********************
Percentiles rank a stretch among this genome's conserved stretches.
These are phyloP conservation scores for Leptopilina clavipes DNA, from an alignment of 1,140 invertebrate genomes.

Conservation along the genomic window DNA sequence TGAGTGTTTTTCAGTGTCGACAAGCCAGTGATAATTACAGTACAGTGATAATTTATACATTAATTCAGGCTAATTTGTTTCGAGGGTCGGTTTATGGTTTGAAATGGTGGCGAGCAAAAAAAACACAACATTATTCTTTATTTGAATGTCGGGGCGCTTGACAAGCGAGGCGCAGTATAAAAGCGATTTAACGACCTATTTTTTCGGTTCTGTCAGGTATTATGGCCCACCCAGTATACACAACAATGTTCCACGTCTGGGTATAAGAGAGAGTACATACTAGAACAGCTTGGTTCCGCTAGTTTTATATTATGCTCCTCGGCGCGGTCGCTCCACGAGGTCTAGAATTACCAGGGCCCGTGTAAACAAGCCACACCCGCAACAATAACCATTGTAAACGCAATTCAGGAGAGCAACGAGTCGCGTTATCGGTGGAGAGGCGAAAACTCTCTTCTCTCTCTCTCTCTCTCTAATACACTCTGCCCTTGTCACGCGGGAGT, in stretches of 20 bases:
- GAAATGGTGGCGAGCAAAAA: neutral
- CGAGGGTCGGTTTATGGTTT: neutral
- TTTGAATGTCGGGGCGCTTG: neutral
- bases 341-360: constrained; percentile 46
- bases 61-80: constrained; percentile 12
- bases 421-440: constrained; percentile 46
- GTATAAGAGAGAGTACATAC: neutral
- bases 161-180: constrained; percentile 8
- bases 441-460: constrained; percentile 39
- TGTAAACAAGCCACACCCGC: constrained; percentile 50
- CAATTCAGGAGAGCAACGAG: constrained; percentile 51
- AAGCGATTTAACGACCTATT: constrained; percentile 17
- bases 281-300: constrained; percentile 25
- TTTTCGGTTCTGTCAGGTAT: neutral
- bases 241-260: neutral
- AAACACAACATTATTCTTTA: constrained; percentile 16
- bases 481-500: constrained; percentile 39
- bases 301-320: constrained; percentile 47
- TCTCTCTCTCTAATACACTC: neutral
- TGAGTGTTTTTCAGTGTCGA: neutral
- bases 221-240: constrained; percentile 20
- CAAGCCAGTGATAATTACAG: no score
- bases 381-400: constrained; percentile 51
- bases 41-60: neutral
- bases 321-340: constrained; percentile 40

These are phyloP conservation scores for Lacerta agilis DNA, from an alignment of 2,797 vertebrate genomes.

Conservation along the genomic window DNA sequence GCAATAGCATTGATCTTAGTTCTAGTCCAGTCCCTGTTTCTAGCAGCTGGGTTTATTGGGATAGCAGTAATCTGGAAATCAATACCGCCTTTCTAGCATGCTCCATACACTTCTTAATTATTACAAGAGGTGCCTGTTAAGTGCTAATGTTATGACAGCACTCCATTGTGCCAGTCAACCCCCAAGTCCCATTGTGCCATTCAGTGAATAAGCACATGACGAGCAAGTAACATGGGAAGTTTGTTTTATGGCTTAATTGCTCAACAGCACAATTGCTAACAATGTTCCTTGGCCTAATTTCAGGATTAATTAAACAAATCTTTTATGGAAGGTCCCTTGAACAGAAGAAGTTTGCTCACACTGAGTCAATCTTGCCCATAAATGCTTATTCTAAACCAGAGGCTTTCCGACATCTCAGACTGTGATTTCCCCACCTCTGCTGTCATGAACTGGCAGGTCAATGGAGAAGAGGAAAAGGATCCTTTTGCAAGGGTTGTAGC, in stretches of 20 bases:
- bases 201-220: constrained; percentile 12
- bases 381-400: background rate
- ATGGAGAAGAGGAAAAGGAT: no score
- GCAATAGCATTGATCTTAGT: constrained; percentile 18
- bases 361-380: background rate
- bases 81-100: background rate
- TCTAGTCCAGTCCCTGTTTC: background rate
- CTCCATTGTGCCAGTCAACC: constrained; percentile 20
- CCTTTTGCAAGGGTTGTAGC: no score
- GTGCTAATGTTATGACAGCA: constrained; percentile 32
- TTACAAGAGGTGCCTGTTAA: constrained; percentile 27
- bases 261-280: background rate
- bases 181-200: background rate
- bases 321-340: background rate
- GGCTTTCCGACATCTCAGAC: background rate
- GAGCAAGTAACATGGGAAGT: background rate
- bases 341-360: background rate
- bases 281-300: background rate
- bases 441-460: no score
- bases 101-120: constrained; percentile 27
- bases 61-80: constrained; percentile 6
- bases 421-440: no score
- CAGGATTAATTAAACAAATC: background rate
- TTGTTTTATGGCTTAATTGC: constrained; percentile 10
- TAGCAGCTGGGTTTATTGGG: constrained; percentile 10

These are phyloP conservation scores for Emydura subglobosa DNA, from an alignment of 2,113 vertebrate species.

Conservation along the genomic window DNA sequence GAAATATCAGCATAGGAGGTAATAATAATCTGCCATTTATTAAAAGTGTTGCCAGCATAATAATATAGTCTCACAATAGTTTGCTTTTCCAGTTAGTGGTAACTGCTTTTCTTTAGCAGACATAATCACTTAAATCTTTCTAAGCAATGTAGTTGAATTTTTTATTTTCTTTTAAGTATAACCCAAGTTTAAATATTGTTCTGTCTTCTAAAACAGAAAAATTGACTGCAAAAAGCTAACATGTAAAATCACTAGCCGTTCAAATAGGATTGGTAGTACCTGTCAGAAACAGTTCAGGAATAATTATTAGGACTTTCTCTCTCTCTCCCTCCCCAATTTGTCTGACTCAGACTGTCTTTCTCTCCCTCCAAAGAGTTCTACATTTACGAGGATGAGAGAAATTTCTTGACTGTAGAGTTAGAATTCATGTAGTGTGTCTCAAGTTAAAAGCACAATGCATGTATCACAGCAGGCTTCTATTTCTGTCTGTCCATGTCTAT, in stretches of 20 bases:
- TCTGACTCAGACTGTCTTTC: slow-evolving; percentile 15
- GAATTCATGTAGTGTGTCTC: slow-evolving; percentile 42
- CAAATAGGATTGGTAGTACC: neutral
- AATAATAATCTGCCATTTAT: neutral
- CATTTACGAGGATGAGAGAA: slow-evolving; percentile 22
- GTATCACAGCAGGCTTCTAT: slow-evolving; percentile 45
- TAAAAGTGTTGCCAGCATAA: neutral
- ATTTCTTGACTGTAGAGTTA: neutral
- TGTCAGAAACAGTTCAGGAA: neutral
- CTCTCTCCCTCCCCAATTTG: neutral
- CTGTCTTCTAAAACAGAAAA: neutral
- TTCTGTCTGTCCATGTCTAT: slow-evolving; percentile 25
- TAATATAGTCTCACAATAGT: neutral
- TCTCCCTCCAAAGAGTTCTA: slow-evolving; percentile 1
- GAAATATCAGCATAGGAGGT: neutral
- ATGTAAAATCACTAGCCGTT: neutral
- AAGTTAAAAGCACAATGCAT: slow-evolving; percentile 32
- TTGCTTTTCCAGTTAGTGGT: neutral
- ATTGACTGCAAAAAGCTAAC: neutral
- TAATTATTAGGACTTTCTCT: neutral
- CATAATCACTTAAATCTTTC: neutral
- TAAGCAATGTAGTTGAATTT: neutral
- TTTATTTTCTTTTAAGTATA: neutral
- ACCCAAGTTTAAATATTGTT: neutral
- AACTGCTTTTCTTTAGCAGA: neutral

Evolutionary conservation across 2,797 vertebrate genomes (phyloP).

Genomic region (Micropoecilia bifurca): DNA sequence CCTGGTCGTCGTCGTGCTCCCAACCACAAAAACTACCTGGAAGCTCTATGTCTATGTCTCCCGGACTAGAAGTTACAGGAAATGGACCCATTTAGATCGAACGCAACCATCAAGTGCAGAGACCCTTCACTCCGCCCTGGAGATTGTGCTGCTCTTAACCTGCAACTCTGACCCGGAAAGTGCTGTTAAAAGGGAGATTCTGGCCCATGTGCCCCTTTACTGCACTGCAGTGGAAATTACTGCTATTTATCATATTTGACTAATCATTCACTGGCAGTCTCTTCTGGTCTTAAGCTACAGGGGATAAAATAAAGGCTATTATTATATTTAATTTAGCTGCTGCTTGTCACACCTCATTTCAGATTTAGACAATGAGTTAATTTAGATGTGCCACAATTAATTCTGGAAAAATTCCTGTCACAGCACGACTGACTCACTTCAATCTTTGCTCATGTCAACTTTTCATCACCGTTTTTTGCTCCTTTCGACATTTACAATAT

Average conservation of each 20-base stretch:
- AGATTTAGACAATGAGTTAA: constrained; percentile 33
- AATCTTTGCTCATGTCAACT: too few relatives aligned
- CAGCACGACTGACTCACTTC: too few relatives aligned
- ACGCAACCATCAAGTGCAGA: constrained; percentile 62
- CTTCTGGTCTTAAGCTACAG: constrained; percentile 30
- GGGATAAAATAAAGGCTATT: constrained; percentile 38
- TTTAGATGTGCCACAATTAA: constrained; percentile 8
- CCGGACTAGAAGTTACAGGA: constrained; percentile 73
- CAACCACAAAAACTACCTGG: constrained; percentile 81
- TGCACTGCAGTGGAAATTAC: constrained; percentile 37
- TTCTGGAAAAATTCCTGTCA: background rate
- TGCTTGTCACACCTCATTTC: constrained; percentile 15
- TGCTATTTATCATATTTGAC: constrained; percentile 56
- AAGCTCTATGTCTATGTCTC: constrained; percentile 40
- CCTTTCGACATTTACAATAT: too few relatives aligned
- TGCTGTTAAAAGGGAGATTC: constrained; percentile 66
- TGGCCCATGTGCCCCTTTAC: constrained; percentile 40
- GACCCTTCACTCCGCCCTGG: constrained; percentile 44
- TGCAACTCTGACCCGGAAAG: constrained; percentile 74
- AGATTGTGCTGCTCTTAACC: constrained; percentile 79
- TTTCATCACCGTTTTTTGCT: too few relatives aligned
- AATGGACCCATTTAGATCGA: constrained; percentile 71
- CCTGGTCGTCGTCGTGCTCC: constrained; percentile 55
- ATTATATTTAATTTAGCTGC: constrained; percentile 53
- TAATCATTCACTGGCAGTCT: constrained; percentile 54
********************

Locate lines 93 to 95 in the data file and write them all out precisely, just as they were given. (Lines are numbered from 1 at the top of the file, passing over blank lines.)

- CCGGACTAGAAGTTACAGGA: constrained; percentile 73
- CAACCACAAAAACTACCTGG: constrained; percentile 81
- TGCACTGCAGTGGAAATTAC: constrained; percentile 37